And, because I promised, very briefly(!), TVs/movies count for this! It’s important to consume all types of media as a writer so you understand what works and what doesn’t. They’re not a substitute. You definitely can’t just binge watch Netflix for the rest of your life and write a book (though you could probably do that for a screenplay because, well, screenplays become TVs/movies). Books will always be your most important tool to utilize, but you also shouldn’t feel guilty for not writing/reading because you’re taking a day to watch something. I’ve learned a lot from the TV shows/movies I’ve watched over the years, and, in the end, all of this just boils down to you can’t create without consuming creation.

Posted by

Mary RYT 200 Tibetan Buddhism Gryffindor Part-time witch, full-time novelist. Lover of words, planets, dragons, and mountains.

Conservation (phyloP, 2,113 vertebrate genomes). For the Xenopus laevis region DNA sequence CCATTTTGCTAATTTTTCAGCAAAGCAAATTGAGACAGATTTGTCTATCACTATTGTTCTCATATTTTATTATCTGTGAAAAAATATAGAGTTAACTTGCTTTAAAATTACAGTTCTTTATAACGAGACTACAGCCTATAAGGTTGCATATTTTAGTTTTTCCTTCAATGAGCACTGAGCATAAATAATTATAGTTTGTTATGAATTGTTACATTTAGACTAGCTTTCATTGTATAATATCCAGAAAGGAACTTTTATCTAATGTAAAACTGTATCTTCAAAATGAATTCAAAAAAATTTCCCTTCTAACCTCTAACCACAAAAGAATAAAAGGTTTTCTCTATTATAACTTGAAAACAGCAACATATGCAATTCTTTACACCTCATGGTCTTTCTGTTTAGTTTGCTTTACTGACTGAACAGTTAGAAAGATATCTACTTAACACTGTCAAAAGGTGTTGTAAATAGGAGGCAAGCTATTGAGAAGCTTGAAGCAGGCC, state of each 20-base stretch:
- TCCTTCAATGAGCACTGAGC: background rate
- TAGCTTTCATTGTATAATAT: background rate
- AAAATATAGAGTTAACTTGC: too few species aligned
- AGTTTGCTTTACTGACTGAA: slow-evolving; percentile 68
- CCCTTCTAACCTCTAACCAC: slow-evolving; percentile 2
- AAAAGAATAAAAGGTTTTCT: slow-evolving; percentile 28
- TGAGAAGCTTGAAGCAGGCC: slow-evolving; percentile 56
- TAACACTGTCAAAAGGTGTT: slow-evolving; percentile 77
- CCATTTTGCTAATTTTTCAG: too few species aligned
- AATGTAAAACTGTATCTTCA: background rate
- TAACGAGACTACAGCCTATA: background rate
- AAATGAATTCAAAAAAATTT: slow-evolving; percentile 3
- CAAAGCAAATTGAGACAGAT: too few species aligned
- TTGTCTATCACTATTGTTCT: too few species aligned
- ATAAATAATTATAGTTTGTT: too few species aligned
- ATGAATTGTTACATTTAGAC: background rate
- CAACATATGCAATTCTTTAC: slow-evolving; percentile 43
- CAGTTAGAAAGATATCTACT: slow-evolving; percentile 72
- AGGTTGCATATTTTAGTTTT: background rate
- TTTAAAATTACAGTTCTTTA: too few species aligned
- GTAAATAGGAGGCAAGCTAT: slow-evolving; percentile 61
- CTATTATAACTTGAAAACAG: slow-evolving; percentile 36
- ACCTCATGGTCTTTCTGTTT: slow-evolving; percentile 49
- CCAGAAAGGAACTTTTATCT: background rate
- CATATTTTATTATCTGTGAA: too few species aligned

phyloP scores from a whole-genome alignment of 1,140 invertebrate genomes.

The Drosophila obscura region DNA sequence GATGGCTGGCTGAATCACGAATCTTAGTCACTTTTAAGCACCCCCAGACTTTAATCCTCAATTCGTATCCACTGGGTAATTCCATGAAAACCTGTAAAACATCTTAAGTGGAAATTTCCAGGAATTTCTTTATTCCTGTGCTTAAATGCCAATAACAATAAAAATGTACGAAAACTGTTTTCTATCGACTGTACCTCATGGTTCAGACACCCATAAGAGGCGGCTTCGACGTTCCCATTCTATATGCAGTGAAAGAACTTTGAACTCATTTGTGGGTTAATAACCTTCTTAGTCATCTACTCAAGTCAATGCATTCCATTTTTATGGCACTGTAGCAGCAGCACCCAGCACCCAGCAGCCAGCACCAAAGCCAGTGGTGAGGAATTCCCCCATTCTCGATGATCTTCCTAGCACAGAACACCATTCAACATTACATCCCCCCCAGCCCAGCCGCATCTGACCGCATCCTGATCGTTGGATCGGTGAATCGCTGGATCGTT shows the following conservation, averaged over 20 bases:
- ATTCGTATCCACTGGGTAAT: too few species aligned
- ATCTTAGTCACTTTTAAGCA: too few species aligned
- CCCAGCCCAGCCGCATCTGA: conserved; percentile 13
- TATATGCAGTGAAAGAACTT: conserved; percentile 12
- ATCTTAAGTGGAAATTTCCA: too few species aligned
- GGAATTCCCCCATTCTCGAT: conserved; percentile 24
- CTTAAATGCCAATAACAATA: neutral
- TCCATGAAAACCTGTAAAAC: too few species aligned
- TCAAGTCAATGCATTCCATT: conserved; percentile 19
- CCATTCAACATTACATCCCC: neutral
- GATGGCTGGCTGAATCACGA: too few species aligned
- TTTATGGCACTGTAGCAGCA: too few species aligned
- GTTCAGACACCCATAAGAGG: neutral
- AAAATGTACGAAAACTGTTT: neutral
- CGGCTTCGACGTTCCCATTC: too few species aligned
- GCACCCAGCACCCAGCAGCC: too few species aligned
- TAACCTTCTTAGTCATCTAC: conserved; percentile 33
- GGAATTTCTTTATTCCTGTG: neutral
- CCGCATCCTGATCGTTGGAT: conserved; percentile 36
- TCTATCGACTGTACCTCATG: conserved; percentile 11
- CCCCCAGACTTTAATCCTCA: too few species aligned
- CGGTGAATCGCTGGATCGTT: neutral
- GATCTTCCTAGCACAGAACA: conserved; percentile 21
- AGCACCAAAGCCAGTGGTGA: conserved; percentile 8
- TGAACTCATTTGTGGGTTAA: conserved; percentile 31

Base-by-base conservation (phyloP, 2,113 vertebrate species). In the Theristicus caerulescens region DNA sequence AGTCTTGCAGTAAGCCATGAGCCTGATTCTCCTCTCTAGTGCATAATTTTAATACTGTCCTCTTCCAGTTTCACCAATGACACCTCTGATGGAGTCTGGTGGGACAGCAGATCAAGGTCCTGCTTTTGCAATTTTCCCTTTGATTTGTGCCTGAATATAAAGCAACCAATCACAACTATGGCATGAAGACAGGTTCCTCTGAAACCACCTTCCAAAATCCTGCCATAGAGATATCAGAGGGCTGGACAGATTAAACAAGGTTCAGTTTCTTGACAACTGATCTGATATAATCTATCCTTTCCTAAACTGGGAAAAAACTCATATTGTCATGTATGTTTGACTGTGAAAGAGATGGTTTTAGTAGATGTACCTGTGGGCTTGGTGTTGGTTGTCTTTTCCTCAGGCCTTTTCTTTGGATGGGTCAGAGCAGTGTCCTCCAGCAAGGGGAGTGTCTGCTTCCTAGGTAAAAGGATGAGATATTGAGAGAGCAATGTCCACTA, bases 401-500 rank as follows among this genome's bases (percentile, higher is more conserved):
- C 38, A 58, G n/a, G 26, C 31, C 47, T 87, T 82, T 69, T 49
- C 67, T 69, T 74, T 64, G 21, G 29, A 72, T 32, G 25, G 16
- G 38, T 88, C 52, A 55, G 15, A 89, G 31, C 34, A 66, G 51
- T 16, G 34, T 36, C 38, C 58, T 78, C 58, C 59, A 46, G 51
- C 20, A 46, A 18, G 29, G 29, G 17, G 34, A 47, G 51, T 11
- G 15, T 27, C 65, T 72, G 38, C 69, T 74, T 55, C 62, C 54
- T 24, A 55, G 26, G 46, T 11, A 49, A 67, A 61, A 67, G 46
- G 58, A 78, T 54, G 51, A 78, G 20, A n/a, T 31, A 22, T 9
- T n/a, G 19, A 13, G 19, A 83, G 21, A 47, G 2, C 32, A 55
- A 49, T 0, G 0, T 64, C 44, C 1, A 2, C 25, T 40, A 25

10 thoughts on “The Importance of Reading as a Writer

  1. I’m a voracious reader by myself, although I must admit that I considerably slowed down after I started my own literary project a couple of years ago. It will probably end up containing some 600,000 words of which half of it is meanwhile serialized. The main issue that connects my comment with this post is that I was inspired to start with this project after I finished a new year’s resolution to read all the books in the top 100 of the canon of the world literature and to keep a diary of this experiment. It was an endeavor that stretched over two years, despite the fact that I could strike about 1/3 of the books because I already read them (I only reread Don Quixote because it was by distance elected as the number one of the list). I only gave up on The Life and Opinions of Tristram Shandy, Gentleman by Laurence Sterne (too much philosophy about noses). After finishing this literary tour around the world, I felt so energized that I had to write something by myself to process some very convoluted thoughts caused by this reading experience.